Alek Koenig is the Founder & CEO of Settle, an accounts payable tool that helps eCom teams streamline cash flow, automate B2B transactions, and eliminate tedious vendor payments.
Settle recently closed a $60 million Series B round led by Ribbit Capital and has partnered with over 500 merchants since launch, including brands like Huron, Brightland, Branch, and Italic.
We sat down with Alek to discuss his non-negotiables for choosing investors, how founders can navigate alternative capital providers, and how he leveraged his network to land customers.
As Alek puts it, the Settle team truly started from zero and started out trying to sell to brands directly, in hopes of acquiring their first batch of customers who might set things in motion.
However, cold emails and LinkedIn messages fell flat, especially because the company hadn’t built up a client portfolio or trusted brand identity. So, Alek then pivoted to connecting with investors, advisors, and trusted members of the networks surrounding Settle’s target user.
Once proactive networking opened those doors, the first flow of clients was inbound, leading gradually to the team’s current flywheel and a positive feedback loop of consistent referrals.
According to Alek, most of these consumers became day-to-day users and, more importantly, product evangelists for Settle because they were often lean brands who had no finance teams and thus had to outsource to accounting and finance firms to get by.
But, much more than saving a few hours of labor per week, Settle was able to financially streamline and shift these early businesses in a new direction for the better.
In this sense, the Settle growth story illustrates that networking can be a critical tactic for your brand’s zero-to-one growth, but will also likely fall flat on its face if your product can’t deliver on the added value it promises.
By properly executing both prongs of the strategy, Settle has been able to grow entirely by word of mouth with little-to-no sales or marketing budget required.
When asked how early-stage DTC teams should navigate selecting an alternative capital provider, Alek provided a number of actionable recommendations and cautionary tales.
Alek advises speaking to as many providers as possible early on in order to best understand your range of options.
Generally, if you’re pre-revenue, it will likely be difficult to acquire debt from providers. Instead, Alek recommends going the route of raising equity for R&D, building out a team, etc.; achieving product-market fit; and then purchasing and converting inventory into revenue.
Once a brand has attained a predictable cash flow, raising equity becomes secondary to the fact that it can finally begin introducing debt to its capital structure.
Later on, as a brand matures to the point of courting VCs and other investors, in Alek’s words, one should raise as little cash as they need under the best possible terms. After all, VC money is easily the most costly form of capital that should only be utilized when truly necessary.
Meanwhile, for more repeatable operations such as marketing or inventory, you should stick to utilizing debt in order to keep a larger portion of your hard-built company down the line.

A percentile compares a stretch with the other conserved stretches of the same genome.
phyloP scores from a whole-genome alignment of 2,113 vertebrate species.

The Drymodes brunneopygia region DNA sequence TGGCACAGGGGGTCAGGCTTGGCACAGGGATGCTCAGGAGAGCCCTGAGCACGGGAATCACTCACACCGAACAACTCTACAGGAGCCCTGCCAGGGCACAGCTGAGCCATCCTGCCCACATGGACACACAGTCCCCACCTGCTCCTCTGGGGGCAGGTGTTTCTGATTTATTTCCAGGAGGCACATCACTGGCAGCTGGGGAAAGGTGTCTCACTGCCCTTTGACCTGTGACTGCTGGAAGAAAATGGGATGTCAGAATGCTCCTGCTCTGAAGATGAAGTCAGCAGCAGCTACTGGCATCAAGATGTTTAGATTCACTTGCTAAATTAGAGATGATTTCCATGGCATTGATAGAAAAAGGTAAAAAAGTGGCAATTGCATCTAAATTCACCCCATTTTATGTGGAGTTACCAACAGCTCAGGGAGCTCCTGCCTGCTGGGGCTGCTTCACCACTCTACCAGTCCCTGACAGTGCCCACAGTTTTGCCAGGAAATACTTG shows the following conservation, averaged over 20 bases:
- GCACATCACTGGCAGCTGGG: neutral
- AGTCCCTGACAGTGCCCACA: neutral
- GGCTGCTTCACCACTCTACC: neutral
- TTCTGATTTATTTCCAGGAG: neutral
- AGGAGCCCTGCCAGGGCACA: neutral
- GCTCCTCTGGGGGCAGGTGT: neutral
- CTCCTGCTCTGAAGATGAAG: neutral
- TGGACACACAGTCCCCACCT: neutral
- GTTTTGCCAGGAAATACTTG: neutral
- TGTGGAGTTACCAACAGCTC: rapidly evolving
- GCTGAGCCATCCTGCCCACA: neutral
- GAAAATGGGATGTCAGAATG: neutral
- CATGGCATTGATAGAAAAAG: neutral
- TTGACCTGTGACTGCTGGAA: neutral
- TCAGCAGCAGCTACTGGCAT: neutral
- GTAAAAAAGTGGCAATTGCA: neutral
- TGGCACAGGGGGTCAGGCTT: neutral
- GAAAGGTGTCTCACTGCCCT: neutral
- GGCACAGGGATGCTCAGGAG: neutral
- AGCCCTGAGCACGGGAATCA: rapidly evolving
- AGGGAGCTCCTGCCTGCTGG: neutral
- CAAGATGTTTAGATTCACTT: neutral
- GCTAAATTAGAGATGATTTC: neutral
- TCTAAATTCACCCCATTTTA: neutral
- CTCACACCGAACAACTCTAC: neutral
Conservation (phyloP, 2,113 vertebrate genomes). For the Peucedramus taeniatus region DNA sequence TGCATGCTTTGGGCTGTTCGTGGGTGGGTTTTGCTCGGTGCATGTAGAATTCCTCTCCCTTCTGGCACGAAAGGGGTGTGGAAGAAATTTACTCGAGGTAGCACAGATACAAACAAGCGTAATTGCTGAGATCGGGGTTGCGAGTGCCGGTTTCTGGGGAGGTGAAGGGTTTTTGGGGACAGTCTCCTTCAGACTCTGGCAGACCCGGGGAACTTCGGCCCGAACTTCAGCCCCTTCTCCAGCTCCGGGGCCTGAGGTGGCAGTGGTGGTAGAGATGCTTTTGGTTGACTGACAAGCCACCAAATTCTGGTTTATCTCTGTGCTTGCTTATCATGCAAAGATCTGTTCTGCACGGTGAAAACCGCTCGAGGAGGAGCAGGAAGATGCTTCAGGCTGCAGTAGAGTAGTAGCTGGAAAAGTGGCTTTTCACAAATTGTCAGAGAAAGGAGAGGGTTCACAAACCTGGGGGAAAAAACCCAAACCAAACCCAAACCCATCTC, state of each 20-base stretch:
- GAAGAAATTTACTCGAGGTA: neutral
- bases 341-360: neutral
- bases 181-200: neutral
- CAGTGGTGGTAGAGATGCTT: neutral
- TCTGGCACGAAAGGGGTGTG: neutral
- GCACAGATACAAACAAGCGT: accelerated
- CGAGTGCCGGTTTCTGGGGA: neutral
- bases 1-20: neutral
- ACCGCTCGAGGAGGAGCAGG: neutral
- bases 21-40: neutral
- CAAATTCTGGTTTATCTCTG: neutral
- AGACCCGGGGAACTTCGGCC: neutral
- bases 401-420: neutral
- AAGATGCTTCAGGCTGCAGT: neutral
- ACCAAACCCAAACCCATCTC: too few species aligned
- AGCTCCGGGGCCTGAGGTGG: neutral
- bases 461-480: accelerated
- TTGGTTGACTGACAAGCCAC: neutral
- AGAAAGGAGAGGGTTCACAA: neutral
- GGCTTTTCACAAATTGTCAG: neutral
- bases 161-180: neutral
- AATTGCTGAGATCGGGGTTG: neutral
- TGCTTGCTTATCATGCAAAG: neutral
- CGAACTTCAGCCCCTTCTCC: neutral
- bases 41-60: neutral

In terms of red flags to be wary of throughout the search process, Alek advises exercising caution in order to not enter a situation with onerous terms out of desperation for capital.
More specifically, tactics such as personal guarantees and warrants should be a sign to steer clear. While the former may have been an industry norm two decades or so ago, they’re now broadly unnecessary and present the risk of personal liability if projected outcomes go south.
Meanwhile, the latter can quietly result in a greater dilution; however, if the warrant at hand presents a sustainable solution with a low cost of capital, it could potentially be worthwhile.
In this vein, certain solutions such as financial covenants, which are usually high-risk, can be promising if your company has an experienced team on deck that can vet terms and agreements, as well as a much stronger certainty in where it’ll stand a few years down the line.
When it came to raising venture funding for Settle, Alek points out that once his team had established product-market fit, they began shifting their focus towards building positive investor relationships — long before the company was in need of financing or looking to raise a round.
After all, you’ll be hard-pressed to find a VC who’ll sign checks to teams they barely know or who are likely approaching them with tunnel-vision focus on the money.
It’s a long-term mentality that Alek recommends to any founder that might raise venture in the coming years.
In the process of raising a seed round, the Settle team made a list of target firms with whom they’d already formed connections and underwent a tight, two-week process jam-packed with meetings, diligence requests, and follow-ups.
They eventually landed on Founders Fund to lead their seed round, not because they offered the highest valuation, but because of the deal partner they’d be working with day-to-day who could offer key connections and actionable guidance within the fintech and commerce ecosystems.
When it came to building out the rest of the cap table for that seed round, Alek followed a similar practice: focusing on individuals who’d cut small checks while still opening doors.
In Alek’s words, that meant influencers with deeper experience in B2B SaaS or eCom, advisors to brands they admired who could broaden fundraising connections or something else entirely that could generally sharpen their strategy and expand user reach within a short time horizon.